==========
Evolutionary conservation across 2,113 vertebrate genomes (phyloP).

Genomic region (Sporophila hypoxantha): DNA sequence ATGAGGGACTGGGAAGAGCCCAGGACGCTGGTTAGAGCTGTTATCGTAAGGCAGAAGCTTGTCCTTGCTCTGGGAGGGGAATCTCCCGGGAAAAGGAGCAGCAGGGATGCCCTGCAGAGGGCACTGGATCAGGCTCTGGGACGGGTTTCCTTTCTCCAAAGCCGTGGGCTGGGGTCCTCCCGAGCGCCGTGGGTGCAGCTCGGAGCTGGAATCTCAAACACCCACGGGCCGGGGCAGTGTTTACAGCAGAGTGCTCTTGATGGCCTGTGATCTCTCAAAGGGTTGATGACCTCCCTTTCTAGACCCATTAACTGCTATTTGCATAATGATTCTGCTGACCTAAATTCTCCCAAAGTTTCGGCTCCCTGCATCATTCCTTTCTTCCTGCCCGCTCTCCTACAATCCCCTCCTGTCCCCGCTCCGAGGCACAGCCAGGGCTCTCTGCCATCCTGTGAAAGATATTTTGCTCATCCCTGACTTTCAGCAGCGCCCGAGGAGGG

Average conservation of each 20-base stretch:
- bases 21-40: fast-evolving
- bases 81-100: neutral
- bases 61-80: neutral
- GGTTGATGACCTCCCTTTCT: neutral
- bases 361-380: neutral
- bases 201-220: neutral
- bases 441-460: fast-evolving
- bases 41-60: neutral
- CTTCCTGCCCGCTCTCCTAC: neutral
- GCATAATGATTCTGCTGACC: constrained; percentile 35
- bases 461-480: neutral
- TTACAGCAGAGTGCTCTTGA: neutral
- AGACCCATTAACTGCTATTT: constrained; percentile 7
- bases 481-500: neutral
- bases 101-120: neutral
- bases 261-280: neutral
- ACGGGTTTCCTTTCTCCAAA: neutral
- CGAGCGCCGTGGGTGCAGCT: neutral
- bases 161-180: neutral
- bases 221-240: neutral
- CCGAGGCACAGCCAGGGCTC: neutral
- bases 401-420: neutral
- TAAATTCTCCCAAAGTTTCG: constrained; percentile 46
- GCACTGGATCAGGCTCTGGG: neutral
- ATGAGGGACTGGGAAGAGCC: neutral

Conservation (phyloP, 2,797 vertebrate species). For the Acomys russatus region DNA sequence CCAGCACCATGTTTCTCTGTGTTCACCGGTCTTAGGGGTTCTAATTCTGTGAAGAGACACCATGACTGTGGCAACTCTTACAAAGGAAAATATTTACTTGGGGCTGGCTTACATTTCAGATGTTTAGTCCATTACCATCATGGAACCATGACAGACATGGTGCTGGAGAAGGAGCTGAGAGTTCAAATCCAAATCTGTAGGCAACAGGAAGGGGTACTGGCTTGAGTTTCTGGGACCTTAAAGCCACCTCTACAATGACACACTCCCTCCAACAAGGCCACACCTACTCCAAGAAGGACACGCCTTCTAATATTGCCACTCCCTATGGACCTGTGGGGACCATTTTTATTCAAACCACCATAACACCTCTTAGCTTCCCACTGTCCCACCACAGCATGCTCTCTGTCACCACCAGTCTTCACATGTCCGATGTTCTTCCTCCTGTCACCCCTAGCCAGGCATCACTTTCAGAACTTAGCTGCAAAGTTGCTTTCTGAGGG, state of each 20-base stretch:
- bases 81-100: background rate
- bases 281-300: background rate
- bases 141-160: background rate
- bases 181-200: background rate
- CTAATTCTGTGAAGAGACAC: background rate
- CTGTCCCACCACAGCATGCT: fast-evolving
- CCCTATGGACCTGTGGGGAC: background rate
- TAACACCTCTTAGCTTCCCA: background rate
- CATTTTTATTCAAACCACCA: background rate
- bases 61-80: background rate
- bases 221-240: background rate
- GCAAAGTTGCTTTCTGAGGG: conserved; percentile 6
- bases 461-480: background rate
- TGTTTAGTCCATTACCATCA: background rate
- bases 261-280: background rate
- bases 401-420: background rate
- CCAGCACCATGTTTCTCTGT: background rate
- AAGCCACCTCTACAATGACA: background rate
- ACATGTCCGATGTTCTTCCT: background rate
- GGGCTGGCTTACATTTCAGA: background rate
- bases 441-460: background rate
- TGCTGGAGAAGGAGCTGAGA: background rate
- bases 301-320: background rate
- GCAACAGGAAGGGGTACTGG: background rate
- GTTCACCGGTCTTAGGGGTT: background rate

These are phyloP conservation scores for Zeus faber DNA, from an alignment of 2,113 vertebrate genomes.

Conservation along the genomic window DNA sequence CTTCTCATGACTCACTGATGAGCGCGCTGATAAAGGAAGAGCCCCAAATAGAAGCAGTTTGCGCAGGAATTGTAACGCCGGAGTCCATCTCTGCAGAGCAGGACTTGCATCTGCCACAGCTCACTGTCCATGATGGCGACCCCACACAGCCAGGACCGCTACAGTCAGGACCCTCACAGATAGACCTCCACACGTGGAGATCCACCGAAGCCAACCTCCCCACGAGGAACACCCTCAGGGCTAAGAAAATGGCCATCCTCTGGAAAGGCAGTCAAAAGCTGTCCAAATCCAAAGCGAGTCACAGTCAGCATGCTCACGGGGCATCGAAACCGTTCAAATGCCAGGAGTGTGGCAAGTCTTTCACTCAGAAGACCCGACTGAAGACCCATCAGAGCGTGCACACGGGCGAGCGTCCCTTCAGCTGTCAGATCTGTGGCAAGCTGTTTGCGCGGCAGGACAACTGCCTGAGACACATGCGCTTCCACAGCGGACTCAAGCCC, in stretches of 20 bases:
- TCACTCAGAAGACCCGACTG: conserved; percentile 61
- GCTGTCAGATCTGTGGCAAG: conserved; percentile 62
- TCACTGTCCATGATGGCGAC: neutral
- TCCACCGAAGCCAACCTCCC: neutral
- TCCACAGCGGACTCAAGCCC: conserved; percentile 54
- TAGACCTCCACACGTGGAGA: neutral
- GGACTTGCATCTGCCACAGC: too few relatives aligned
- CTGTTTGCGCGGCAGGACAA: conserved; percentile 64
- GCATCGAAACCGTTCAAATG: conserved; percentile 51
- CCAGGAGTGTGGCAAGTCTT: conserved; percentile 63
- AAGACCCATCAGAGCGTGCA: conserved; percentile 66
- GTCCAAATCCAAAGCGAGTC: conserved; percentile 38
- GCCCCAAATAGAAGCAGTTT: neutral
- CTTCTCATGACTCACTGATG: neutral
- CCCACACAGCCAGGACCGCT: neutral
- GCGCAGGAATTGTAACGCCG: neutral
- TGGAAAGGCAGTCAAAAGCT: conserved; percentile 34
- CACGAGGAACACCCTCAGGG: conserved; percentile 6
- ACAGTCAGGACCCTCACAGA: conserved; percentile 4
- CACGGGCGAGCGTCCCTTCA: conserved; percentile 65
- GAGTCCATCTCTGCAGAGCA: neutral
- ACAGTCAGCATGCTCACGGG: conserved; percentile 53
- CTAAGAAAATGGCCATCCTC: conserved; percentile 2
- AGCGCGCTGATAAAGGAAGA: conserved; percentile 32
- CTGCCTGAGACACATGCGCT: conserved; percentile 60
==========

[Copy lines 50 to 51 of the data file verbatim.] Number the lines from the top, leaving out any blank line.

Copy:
- bases 441-460: background rate
- TGCTGGAGAAGGAGCTGAGA: background rate